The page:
Pres. Obama and his advisors have begun speaking publicly, albeit in muted terms so far, of the prospect for a Kosovo-style military intervention in Syria to punish Bashir Assad’s government for alleged use of chemical weapons. The example of Kosovo brings up reminders of the 78-day air war there which led Serbia to withdraw from the province, and to eventual Kosovar independence.
Much would depend in Syria on what the goal of the intervention would be: is it only to punish Assad and warn him to remain within the limits of conventional warfare in his battle against rebel forces? Or would it be to impose a no-fly zone that would substantially tilt the battle in favor of the rebels? Or would it be to topple Assad (as was the case with the Libya intervention)? If the latter was the goal, Obama would no doubt never state this publicly out of fear the public would link Syrian intervention to the NATO-led overthrow of Muamar Ghaddafi. That episode ended in quite ugly fashion when Libyan rebels murdered the former dictator in a most brutal and ugly fashion. His end didn’t redound to the credit of the western intervention.
If the U.S. and a coalition of western allies does take action against Assad’s forces, what might the likely result be inside Syria? Given that the rebels are a disorganized, often brutal lot dominated by some unsavory al-Qaeda affiliated groups, I doubt Obama wants to throw in his lot with them. In that case, he might think twice about a military action that would result in Assad’s downfall. We simply can’t guarantee a stable outcome, and the chances of the country falling into the hands of the al-Nusra Front and its allies are too great.
But there is a potential outcome that might prove highly desirable both to Israel and even to Assad himself in the event the goal of intervention is to remove Assad as ruler of a unitary state (but not to neuter him politically). Some observers have suggested that Syria could fragment into cantons based on religious or ethnic dominance/affiliation. That might mean that the Mediterranean coast, where Alawites predominate could become a rump Alawite mini-state ruled by Assad and his acolytes.
Israel, having experience with carving out territorial buffers in Lebanon, Gaza and the West Bank, would be intensely interested in creating such a zone in the Golan. There it would have willing partners in the Syrian Druze, who are related by family and clan to those on the Israeli side of the ceasefire line. It’s known that the IDF and Israeli intelligence have been active inside Syria liaising with friendly Druze rebel forces. The model here would be southern Lebanon in the 18-year period when Israel occupied it with the help of the Falangist South Lebanese Army.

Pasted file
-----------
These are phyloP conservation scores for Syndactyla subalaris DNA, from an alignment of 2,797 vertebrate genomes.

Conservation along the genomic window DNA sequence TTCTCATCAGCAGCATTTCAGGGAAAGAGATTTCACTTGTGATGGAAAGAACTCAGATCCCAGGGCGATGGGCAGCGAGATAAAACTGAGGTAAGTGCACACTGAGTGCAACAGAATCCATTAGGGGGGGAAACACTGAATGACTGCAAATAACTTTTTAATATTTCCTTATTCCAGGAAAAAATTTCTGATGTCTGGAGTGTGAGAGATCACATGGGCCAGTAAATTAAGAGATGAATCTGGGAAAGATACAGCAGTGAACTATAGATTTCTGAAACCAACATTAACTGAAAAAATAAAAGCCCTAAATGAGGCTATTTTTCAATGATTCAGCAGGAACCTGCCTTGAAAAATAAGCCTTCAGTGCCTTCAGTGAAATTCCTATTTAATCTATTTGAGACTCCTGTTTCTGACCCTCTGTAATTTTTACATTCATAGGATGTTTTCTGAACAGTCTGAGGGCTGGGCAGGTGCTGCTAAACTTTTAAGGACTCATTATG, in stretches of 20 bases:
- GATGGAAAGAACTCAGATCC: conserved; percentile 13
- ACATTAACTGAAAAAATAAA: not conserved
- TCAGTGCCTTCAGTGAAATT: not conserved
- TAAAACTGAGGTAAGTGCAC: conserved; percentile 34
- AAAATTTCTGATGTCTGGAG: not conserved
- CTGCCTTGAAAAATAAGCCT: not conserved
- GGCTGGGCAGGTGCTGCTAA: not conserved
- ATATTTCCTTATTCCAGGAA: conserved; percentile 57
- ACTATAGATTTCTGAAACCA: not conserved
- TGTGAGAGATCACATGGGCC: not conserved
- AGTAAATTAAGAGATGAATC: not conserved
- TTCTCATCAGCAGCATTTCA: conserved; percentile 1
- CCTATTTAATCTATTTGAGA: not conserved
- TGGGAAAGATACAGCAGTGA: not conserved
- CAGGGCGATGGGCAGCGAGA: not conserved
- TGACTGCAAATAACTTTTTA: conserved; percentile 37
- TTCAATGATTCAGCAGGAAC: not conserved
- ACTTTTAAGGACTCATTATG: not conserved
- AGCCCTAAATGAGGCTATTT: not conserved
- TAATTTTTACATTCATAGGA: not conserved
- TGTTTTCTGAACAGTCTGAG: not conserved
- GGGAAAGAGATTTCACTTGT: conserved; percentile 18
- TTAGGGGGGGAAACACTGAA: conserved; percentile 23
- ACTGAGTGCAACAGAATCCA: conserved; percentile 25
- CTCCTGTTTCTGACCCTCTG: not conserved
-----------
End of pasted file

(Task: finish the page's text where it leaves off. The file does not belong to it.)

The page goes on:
If this scenario should come to pass, clearly the Islamist rebel groups would carve out their territorial niche as well. Turkey might see it as being in its interests to carve out a sphere in northern Syria that served as a buffer from attacks on its territory. The conflict and tension between the various mini-states would be severe. There could never be stability, though there could be a marginally acceptable status quo based on a form of mutually assured deterrence.
Though various interests and players may find this outcome desirable, it’s a bad idea for many reasons. First, because Syria will cease to be a unified state and become a loose conglomeration of fiefdoms ruled (at least in some or most cases) by warlords and other corrupt types. Second, because such chaos will have to be constantly monitored and policed by the same western coalition that created it in the first place. This in turn is a recipe for a form of ongoing, if not occupation, then intervention. Neither Obama nor the American people can want such a thing after a decade of two Middle Eastern wars and the possibility of a third, if Netanyahu succeeds in drawing us into an adventure against Iran.
While there can be no doubt that if Assad’s forces carried out the latest chemical weapons attacks some form of military response is justified (watch this video to feel the heartbreak this attack caused), what that form takes is crucial to determining Syria’s future. If we fall in with a full-bore Israeli-style intervention, we risk much to our own reputation and the region’s stability for decades to come. That will suit parties like Israel just fine. But Israel’s narrow parochial interests are not those of the region.
The question to be answered here is ‘Qui bono?’ To whose advantage?
On my understanding of the situation in Syria, the Syrian Government forces have had the upper hand for some time now and little of the country in percentage terms is under the control of the insurgents.
What possible benefit would the Syrian Government hope to gain by using chemical weapons? After the last alleged use of chemical weapons when it was alleged that the Government had used Sarin, Assad’s Government would be under no delusions about the likely Western response. If they are winning, why would they? If you now look at the perspective of the insurgents, they are losing the civil war, they are trying to get Western intervention on their side without success, would they carry out a false flag operation? Would they rate the sacrifice of some innocent lives as worth it if it led to Western intervention and their ultimate victory?
On balance, it seems to me that the insurgents have more to gain from an attack like this than the Government.
@ Blabbaer: I agree, it’s widely believed that the Syrian Government is “winning” the war, and so I agree it makes no sense at all for them to launch a chemical attack of this kind — especially with the UN chemical weapons inspectors they invited staying only a few miles away. The explanation that “the Syrian Government is evil” (while perhaps true) is neither sufficient nor serious, and Western governments and media should not insult people by demanding they accept it.